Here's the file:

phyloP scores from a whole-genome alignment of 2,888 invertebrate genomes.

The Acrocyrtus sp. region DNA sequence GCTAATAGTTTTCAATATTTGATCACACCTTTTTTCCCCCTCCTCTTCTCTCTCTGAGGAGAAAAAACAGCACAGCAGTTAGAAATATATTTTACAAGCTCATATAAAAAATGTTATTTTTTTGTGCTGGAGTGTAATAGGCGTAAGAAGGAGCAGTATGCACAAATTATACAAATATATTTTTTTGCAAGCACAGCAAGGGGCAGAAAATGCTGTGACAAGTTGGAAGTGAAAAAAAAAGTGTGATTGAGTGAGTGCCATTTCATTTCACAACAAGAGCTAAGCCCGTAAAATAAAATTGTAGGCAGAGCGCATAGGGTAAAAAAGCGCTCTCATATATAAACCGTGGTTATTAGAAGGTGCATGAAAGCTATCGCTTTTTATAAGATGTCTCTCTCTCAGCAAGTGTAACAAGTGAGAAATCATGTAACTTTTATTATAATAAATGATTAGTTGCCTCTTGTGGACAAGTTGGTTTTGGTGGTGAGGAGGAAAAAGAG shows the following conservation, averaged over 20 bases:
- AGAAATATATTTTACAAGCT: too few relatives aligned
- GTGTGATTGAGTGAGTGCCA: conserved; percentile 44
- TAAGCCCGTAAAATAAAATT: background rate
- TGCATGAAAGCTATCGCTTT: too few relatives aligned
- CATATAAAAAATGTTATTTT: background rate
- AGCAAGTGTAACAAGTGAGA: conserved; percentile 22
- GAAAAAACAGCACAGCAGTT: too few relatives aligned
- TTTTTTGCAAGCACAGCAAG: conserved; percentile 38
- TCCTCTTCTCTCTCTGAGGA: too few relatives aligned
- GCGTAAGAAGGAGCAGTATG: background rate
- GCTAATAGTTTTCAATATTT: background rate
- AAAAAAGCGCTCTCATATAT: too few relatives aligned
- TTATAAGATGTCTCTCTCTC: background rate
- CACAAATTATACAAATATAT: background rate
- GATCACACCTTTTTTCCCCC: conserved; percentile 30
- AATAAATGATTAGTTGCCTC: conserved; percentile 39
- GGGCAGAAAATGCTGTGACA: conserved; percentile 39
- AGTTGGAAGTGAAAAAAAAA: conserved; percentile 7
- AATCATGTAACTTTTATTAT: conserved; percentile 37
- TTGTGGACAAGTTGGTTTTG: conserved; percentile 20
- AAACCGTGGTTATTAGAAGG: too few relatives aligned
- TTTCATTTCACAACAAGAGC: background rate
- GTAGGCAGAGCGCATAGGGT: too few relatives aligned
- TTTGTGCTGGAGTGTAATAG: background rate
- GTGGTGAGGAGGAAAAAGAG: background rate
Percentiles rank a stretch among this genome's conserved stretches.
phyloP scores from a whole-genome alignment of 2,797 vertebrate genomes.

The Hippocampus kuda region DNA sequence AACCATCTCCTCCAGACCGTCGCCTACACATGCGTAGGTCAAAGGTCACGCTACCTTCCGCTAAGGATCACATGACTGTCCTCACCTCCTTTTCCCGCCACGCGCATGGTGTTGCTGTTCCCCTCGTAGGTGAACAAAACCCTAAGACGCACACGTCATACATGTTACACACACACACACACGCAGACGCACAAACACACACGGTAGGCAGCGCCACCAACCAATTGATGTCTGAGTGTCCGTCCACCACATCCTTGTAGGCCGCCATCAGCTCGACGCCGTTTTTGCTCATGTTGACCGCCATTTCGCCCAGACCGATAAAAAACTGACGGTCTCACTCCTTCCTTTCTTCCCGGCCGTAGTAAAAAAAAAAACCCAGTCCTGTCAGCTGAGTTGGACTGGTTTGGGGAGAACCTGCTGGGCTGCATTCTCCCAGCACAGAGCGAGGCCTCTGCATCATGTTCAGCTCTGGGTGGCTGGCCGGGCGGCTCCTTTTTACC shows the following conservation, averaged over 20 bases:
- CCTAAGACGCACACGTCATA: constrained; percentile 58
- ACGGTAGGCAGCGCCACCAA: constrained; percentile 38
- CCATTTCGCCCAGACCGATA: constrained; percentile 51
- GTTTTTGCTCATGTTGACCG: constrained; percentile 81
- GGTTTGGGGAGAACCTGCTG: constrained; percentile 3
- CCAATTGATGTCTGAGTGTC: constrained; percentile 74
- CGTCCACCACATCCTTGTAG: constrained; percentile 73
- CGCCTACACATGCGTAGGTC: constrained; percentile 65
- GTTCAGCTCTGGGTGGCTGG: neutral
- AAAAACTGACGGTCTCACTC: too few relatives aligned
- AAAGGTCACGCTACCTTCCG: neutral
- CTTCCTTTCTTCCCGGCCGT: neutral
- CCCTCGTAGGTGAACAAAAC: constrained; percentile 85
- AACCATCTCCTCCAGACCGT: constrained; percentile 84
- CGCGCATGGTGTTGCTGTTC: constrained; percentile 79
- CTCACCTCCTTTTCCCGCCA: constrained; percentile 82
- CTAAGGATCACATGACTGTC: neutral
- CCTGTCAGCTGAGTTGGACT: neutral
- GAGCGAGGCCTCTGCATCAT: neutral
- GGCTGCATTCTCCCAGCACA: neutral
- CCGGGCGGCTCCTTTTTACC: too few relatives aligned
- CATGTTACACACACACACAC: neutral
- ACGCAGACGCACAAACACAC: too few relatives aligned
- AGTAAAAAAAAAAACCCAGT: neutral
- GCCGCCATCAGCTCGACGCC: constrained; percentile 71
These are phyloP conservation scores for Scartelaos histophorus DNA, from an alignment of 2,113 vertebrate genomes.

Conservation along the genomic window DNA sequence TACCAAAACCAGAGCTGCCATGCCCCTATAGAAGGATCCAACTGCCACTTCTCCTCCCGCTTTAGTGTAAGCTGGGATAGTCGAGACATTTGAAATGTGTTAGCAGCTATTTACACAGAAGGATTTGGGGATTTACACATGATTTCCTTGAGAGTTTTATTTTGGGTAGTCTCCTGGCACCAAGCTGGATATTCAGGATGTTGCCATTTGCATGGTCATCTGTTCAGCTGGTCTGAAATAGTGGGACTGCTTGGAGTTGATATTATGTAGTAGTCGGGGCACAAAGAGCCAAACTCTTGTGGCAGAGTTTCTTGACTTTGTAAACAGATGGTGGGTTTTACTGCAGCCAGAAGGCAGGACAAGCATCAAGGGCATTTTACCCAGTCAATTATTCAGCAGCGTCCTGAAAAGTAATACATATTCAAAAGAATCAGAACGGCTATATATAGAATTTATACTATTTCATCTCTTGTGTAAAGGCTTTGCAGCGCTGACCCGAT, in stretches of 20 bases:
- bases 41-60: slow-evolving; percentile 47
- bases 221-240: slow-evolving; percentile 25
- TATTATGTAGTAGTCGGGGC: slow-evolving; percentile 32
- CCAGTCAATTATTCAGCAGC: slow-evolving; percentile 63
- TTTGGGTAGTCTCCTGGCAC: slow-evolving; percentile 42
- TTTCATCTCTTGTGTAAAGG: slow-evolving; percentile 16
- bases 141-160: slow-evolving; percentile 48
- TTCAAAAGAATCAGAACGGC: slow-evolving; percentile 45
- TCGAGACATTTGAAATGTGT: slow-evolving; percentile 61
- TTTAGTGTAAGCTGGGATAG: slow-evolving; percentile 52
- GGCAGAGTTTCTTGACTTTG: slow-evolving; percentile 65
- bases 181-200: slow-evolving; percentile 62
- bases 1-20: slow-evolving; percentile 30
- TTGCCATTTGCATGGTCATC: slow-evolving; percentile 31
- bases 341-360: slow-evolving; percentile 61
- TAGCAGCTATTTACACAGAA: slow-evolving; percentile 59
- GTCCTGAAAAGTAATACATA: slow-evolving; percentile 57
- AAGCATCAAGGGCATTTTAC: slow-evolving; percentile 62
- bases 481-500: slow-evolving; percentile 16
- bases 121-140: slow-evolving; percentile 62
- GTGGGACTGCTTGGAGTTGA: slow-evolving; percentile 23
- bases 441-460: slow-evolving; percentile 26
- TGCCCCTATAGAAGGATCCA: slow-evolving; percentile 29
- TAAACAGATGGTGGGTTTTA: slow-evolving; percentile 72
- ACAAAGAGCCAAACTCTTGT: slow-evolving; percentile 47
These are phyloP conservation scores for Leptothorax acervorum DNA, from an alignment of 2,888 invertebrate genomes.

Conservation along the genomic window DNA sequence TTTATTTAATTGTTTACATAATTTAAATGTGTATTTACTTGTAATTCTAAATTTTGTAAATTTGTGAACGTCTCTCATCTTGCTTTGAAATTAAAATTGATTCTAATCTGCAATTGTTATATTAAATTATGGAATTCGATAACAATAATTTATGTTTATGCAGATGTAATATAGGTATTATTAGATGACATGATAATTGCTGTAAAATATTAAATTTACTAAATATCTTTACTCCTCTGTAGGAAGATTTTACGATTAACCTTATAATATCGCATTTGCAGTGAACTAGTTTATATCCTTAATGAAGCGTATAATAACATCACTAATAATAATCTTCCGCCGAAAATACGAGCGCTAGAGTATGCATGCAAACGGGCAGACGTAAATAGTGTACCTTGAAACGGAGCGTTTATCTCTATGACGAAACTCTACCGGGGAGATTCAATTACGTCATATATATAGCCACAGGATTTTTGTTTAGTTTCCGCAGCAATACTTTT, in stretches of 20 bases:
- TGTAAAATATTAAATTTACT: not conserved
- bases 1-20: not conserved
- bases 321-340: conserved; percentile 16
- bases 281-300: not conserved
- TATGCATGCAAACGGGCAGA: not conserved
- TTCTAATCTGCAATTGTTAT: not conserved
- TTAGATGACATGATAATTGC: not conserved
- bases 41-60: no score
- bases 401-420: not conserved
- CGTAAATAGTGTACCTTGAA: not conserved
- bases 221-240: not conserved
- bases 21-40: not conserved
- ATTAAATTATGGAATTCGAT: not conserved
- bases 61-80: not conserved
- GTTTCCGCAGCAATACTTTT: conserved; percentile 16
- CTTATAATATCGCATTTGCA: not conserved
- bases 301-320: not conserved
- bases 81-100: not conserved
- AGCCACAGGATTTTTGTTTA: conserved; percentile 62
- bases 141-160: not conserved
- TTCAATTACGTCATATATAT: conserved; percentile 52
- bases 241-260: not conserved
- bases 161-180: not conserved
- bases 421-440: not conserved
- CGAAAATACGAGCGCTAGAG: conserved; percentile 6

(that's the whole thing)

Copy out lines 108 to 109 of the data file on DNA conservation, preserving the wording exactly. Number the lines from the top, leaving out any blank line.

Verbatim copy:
- bases 421-440: not conserved
- CGAAAATACGAGCGCTAGAG: conserved; percentile 6